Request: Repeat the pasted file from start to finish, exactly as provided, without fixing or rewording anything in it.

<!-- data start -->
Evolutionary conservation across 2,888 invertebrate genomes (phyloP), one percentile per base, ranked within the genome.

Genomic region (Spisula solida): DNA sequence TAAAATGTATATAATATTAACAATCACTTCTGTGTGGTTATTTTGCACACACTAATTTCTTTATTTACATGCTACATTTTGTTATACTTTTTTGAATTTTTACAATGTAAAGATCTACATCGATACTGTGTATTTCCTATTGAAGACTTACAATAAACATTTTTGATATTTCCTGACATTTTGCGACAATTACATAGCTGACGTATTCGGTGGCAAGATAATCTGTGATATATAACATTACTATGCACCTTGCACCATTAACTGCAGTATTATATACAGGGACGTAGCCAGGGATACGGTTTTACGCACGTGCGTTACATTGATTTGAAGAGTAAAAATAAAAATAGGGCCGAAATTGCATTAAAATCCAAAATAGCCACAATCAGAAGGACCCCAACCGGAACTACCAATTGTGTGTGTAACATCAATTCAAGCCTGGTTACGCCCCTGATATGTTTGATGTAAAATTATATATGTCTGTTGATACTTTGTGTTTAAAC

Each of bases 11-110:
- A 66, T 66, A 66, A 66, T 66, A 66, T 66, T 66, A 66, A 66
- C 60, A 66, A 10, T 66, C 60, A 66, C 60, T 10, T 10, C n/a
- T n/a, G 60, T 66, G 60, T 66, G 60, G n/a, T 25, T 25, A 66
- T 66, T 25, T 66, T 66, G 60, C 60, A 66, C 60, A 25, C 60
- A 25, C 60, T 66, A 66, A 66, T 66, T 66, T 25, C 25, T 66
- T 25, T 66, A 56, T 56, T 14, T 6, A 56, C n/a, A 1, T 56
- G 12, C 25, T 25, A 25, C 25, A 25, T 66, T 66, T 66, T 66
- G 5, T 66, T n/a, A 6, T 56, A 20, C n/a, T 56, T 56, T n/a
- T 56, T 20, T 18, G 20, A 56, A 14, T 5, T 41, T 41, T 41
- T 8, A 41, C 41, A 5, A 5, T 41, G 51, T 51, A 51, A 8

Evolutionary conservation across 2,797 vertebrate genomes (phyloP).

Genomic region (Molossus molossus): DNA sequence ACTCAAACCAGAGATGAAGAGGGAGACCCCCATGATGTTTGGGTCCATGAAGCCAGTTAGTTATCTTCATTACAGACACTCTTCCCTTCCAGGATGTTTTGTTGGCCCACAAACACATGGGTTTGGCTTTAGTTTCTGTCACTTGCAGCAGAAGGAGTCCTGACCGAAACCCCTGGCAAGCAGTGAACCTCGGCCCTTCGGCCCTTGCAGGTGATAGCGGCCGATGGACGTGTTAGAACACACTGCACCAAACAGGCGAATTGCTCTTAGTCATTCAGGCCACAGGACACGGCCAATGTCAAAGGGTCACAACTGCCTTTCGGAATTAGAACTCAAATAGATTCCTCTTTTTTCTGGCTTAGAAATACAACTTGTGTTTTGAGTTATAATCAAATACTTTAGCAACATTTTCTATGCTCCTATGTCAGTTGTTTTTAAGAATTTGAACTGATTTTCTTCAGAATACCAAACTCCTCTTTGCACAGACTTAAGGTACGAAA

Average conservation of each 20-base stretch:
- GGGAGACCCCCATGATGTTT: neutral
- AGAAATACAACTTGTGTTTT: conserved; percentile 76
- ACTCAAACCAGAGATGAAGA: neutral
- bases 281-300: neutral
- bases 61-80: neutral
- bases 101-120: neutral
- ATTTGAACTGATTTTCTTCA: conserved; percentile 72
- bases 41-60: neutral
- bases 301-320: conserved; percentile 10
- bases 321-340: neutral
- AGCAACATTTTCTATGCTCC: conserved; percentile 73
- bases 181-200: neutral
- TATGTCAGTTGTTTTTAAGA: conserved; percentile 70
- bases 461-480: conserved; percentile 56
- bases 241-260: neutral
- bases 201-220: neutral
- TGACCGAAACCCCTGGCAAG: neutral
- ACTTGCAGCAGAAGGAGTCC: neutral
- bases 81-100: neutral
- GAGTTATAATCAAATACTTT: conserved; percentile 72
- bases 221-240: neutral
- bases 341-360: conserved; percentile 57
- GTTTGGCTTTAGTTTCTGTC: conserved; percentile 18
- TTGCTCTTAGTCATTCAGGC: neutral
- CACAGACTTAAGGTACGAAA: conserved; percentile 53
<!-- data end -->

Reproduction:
Evolutionary conservation across 2,888 invertebrate genomes (phyloP), one percentile per base, ranked within the genome.

Genomic region (Spisula solida): DNA sequence TAAAATGTATATAATATTAACAATCACTTCTGTGTGGTTATTTTGCACACACTAATTTCTTTATTTACATGCTACATTTTGTTATACTTTTTTGAATTTTTACAATGTAAAGATCTACATCGATACTGTGTATTTCCTATTGAAGACTTACAATAAACATTTTTGATATTTCCTGACATTTTGCGACAATTACATAGCTGACGTATTCGGTGGCAAGATAATCTGTGATATATAACATTACTATGCACCTTGCACCATTAACTGCAGTATTATATACAGGGACGTAGCCAGGGATACGGTTTTACGCACGTGCGTTACATTGATTTGAAGAGTAAAAATAAAAATAGGGCCGAAATTGCATTAAAATCCAAAATAGCCACAATCAGAAGGACCCCAACCGGAACTACCAATTGTGTGTGTAACATCAATTCAAGCCTGGTTACGCCCCTGATATGTTTGATGTAAAATTATATATGTCTGTTGATACTTTGTGTTTAAAC

Each of bases 11-110:
- A 66, T 66, A 66, A 66, T 66, A 66, T 66, T 66, A 66, A 66
- C 60, A 66, A 10, T 66, C 60, A 66, C 60, T 10, T 10, C n/a
- T n/a, G 60, T 66, G 60, T 66, G 60, G n/a, T 25, T 25, A 66
- T 66, T 25, T 66, T 66, G 60, C 60, A 66, C 60, A 25, C 60
- A 25, C 60, T 66, A 66, A 66, T 66, T 66, T 25, C 25, T 66
- T 25, T 66, A 56, T 56, T 14, T 6, A 56, C n/a, A 1, T 56
- G 12, C 25, T 25, A 25, C 25, A 25, T 66, T 66, T 66, T 66
- G 5, T 66, T n/a, A 6, T 56, A 20, C n/a, T 56, T 56, T n/a
- T 56, T 20, T 18, G 20, A 56, A 14, T 5, T 41, T 41, T 41
- T 8, A 41, C 41, A 5, A 5, T 41, G 51, T 51, A 51, A 8

Evolutionary conservation across 2,797 vertebrate genomes (phyloP).

Genomic region (Molossus molossus): DNA sequence ACTCAAACCAGAGATGAAGAGGGAGACCCCCATGATGTTTGGGTCCATGAAGCCAGTTAGTTATCTTCATTACAGACACTCTTCCCTTCCAGGATGTTTTGTTGGCCCACAAACACATGGGTTTGGCTTTAGTTTCTGTCACTTGCAGCAGAAGGAGTCCTGACCGAAACCCCTGGCAAGCAGTGAACCTCGGCCCTTCGGCCCTTGCAGGTGATAGCGGCCGATGGACGTGTTAGAACACACTGCACCAAACAGGCGAATTGCTCTTAGTCATTCAGGCCACAGGACACGGCCAATGTCAAAGGGTCACAACTGCCTTTCGGAATTAGAACTCAAATAGATTCCTCTTTTTTCTGGCTTAGAAATACAACTTGTGTTTTGAGTTATAATCAAATACTTTAGCAACATTTTCTATGCTCCTATGTCAGTTGTTTTTAAGAATTTGAACTGATTTTCTTCAGAATACCAAACTCCTCTTTGCACAGACTTAAGGTACGAAA

Average conservation of each 20-base stretch:
- GGGAGACCCCCATGATGTTT: neutral
- AGAAATACAACTTGTGTTTT: conserved; percentile 76
- ACTCAAACCAGAGATGAAGA: neutral
- bases 281-300: neutral
- bases 61-80: neutral
- bases 101-120: neutral
- ATTTGAACTGATTTTCTTCA: conserved; percentile 72
- bases 41-60: neutral
- bases 301-320: conserved; percentile 10
- bases 321-340: neutral
- AGCAACATTTTCTATGCTCC: conserved; percentile 73
- bases 181-200: neutral
- TATGTCAGTTGTTTTTAAGA: conserved; percentile 70
- bases 461-480: conserved; percentile 56
- bases 241-260: neutral
- bases 201-220: neutral
- TGACCGAAACCCCTGGCAAG: neutral
- ACTTGCAGCAGAAGGAGTCC: neutral
- bases 81-100: neutral
- GAGTTATAATCAAATACTTT: conserved; percentile 72
- bases 221-240: neutral
- bases 341-360: conserved; percentile 57
- GTTTGGCTTTAGTTTCTGTC: conserved; percentile 18
- TTGCTCTTAGTCATTCAGGC: neutral
- CACAGACTTAAGGTACGAAA: conserved; percentile 53